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18 February 2009

Twenty-four of Australia’s most talented undergraduate and postgraduate students are coming to UQ this week for a unique course about modelling the brain.

Twenty-four of Australia’s most talented undergraduate and postgraduate students are coming to UQ this week for a unique course about modelling the brain.

The “QBI Short Course in Computational Neuroscience” is specifically designed to introduce students studying maths, physics, engineering and computer science to how they can use their specialist skills in neuroscience research.

The course has been organised by Associate Professor Geoff Goodhill, a neuroscientist with UQ's Queensland Brain Institute and the School of Mathematics and Physics.

Dr Goodhill said there continued to be an urgent need to attract more people with skills in mathematics to work on understanding how the brain works at a fundamental level.

“Neuroscience is data rich but theory poor,” he said.

“We need to attract more people to the field who have the technical skills necessary to quantitatively analyse and model that data.”

Practical applications of such approaches include improved therapies for restoring brain wiring after injury and developing better decoding algorithms for converting brain activity into instructions for moving prosthetic limbs.

“I was overwhelmed with the response to the workshop,” Dr Goodhill said.

“We got more than twice as many applications as we could accommodate. Many of the students who were selected have won distinguished awards in their fields.  They have a lot to offer to computational neuroscience and computational neuroscience has a lot of fascinating problems to offer them.”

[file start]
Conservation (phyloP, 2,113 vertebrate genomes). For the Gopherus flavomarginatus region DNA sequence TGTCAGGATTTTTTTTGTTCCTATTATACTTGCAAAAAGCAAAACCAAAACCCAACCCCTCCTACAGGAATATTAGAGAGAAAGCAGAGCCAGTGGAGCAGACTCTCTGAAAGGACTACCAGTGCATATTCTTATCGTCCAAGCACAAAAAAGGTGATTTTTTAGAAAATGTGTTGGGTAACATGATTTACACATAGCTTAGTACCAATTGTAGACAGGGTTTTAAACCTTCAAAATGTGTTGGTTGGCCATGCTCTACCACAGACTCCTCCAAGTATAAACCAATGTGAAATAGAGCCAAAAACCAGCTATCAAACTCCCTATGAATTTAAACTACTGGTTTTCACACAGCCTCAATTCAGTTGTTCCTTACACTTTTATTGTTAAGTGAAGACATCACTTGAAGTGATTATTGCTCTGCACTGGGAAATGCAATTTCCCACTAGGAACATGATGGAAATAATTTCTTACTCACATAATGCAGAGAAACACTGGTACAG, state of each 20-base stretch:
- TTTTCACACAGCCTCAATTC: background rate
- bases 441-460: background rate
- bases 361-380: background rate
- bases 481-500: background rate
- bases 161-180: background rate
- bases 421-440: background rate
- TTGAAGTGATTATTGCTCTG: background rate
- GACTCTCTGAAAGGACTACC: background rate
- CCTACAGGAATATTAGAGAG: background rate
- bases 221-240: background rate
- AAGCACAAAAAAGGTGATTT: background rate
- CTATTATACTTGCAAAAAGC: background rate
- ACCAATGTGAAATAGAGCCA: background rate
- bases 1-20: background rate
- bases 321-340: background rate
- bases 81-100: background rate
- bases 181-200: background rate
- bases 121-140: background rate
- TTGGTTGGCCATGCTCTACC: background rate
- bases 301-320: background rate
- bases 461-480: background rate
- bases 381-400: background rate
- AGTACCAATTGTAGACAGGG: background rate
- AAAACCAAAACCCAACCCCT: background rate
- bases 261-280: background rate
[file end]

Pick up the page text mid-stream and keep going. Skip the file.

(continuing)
Dr Goodhill and several of his QBI colleagues will brief the students on some of the latest research in computational neuroscience and engineering.

“QBI’s support of this course shows it is committed to bringing together researchers from the biological and more quantitative sciences,” Dr Goodhill said.

“This is very important for the future of biological research both in Australia and internationally.

The two-day course runs from 19 to 20 February.

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For more information, please contact:
QBI Communications Office
Tel: +61 7 3346 6434

Notes to the Editor

QUEENSLAND BRAIN INSTITUTE

The Queensland Brain Institute was formed in 2003 as part of the Queensland Government’s Smart State Initiative, building on a long history of neuroscience at The University of Queensland.  QBI is dedicated to understanding the molecular basis of brain function and applying this knowledge to the development of new therapeutics to treat brain and mental health disorders.